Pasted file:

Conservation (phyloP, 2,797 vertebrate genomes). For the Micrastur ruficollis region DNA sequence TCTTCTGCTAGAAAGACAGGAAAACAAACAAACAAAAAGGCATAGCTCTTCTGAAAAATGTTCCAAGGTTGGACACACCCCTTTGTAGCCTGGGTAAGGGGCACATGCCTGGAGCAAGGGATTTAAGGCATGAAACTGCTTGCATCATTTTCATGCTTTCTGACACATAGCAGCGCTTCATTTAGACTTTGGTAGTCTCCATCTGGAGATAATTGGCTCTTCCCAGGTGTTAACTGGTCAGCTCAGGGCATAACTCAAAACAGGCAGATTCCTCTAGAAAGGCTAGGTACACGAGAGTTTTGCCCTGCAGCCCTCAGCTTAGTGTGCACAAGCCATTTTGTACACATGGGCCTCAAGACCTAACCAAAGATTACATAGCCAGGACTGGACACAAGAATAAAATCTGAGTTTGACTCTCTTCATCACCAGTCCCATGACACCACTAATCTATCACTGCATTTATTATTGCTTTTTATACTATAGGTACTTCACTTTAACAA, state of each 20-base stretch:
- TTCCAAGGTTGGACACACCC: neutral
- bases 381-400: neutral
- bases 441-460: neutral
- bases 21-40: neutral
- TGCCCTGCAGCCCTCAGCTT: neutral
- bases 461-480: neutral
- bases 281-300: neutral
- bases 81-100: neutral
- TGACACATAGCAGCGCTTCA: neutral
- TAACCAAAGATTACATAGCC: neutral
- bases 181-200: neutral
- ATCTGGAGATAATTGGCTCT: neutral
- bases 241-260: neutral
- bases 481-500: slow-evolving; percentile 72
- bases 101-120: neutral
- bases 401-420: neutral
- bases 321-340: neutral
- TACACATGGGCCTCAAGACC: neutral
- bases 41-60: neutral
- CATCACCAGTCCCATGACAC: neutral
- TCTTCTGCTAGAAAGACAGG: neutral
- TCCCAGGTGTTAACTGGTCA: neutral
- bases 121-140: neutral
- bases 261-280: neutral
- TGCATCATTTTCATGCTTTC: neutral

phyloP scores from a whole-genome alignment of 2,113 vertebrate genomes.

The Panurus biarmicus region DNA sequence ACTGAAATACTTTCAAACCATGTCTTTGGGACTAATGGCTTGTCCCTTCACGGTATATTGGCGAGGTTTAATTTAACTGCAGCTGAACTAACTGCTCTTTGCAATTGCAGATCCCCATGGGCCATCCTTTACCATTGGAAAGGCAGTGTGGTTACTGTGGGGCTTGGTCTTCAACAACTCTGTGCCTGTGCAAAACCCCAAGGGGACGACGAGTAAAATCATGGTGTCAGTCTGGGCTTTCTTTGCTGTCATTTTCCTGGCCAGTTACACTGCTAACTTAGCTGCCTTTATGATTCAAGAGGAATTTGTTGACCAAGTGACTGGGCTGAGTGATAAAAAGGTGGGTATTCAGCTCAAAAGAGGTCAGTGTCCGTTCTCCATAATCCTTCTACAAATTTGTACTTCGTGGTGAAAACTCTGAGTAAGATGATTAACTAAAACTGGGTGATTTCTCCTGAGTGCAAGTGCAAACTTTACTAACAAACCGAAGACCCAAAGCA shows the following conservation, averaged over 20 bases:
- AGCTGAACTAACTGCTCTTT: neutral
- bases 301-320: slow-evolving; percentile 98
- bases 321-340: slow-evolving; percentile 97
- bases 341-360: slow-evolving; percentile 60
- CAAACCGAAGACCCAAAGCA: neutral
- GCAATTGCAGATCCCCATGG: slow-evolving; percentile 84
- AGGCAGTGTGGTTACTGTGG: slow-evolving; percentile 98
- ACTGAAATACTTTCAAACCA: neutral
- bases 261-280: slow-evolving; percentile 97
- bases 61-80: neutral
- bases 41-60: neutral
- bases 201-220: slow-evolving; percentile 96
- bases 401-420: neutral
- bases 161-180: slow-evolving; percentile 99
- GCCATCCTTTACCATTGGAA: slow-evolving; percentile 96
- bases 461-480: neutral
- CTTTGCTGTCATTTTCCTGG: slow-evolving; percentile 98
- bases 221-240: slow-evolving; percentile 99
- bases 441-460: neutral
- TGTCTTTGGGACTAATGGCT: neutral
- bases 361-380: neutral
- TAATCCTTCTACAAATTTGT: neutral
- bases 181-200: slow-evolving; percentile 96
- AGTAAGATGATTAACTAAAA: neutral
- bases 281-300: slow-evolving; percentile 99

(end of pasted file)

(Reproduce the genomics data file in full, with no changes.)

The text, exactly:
Conservation (phyloP, 2,797 vertebrate genomes). For the Micrastur ruficollis region DNA sequence TCTTCTGCTAGAAAGACAGGAAAACAAACAAACAAAAAGGCATAGCTCTTCTGAAAAATGTTCCAAGGTTGGACACACCCCTTTGTAGCCTGGGTAAGGGGCACATGCCTGGAGCAAGGGATTTAAGGCATGAAACTGCTTGCATCATTTTCATGCTTTCTGACACATAGCAGCGCTTCATTTAGACTTTGGTAGTCTCCATCTGGAGATAATTGGCTCTTCCCAGGTGTTAACTGGTCAGCTCAGGGCATAACTCAAAACAGGCAGATTCCTCTAGAAAGGCTAGGTACACGAGAGTTTTGCCCTGCAGCCCTCAGCTTAGTGTGCACAAGCCATTTTGTACACATGGGCCTCAAGACCTAACCAAAGATTACATAGCCAGGACTGGACACAAGAATAAAATCTGAGTTTGACTCTCTTCATCACCAGTCCCATGACACCACTAATCTATCACTGCATTTATTATTGCTTTTTATACTATAGGTACTTCACTTTAACAA, state of each 20-base stretch:
- TTCCAAGGTTGGACACACCC: neutral
- bases 381-400: neutral
- bases 441-460: neutral
- bases 21-40: neutral
- TGCCCTGCAGCCCTCAGCTT: neutral
- bases 461-480: neutral
- bases 281-300: neutral
- bases 81-100: neutral
- TGACACATAGCAGCGCTTCA: neutral
- TAACCAAAGATTACATAGCC: neutral
- bases 181-200: neutral
- ATCTGGAGATAATTGGCTCT: neutral
- bases 241-260: neutral
- bases 481-500: slow-evolving; percentile 72
- bases 101-120: neutral
- bases 401-420: neutral
- bases 321-340: neutral
- TACACATGGGCCTCAAGACC: neutral
- bases 41-60: neutral
- CATCACCAGTCCCATGACAC: neutral
- TCTTCTGCTAGAAAGACAGG: neutral
- TCCCAGGTGTTAACTGGTCA: neutral
- bases 121-140: neutral
- bases 261-280: neutral
- TGCATCATTTTCATGCTTTC: neutral

phyloP scores from a whole-genome alignment of 2,113 vertebrate genomes.

The Panurus biarmicus region DNA sequence ACTGAAATACTTTCAAACCATGTCTTTGGGACTAATGGCTTGTCCCTTCACGGTATATTGGCGAGGTTTAATTTAACTGCAGCTGAACTAACTGCTCTTTGCAATTGCAGATCCCCATGGGCCATCCTTTACCATTGGAAAGGCAGTGTGGTTACTGTGGGGCTTGGTCTTCAACAACTCTGTGCCTGTGCAAAACCCCAAGGGGACGACGAGTAAAATCATGGTGTCAGTCTGGGCTTTCTTTGCTGTCATTTTCCTGGCCAGTTACACTGCTAACTTAGCTGCCTTTATGATTCAAGAGGAATTTGTTGACCAAGTGACTGGGCTGAGTGATAAAAAGGTGGGTATTCAGCTCAAAAGAGGTCAGTGTCCGTTCTCCATAATCCTTCTACAAATTTGTACTTCGTGGTGAAAACTCTGAGTAAGATGATTAACTAAAACTGGGTGATTTCTCCTGAGTGCAAGTGCAAACTTTACTAACAAACCGAAGACCCAAAGCA shows the following conservation, averaged over 20 bases:
- AGCTGAACTAACTGCTCTTT: neutral
- bases 301-320: slow-evolving; percentile 98
- bases 321-340: slow-evolving; percentile 97
- bases 341-360: slow-evolving; percentile 60
- CAAACCGAAGACCCAAAGCA: neutral
- GCAATTGCAGATCCCCATGG: slow-evolving; percentile 84
- AGGCAGTGTGGTTACTGTGG: slow-evolving; percentile 98
- ACTGAAATACTTTCAAACCA: neutral
- bases 261-280: slow-evolving; percentile 97
- bases 61-80: neutral
- bases 41-60: neutral
- bases 201-220: slow-evolving; percentile 96
- bases 401-420: neutral
- bases 161-180: slow-evolving; percentile 99
- GCCATCCTTTACCATTGGAA: slow-evolving; percentile 96
- bases 461-480: neutral
- CTTTGCTGTCATTTTCCTGG: slow-evolving; percentile 98
- bases 221-240: slow-evolving; percentile 99
- bases 441-460: neutral
- TGTCTTTGGGACTAATGGCT: neutral
- bases 361-380: neutral
- TAATCCTTCTACAAATTTGT: neutral
- bases 181-200: slow-evolving; percentile 96
- AGTAAGATGATTAACTAAAA: neutral
- bases 281-300: slow-evolving; percentile 99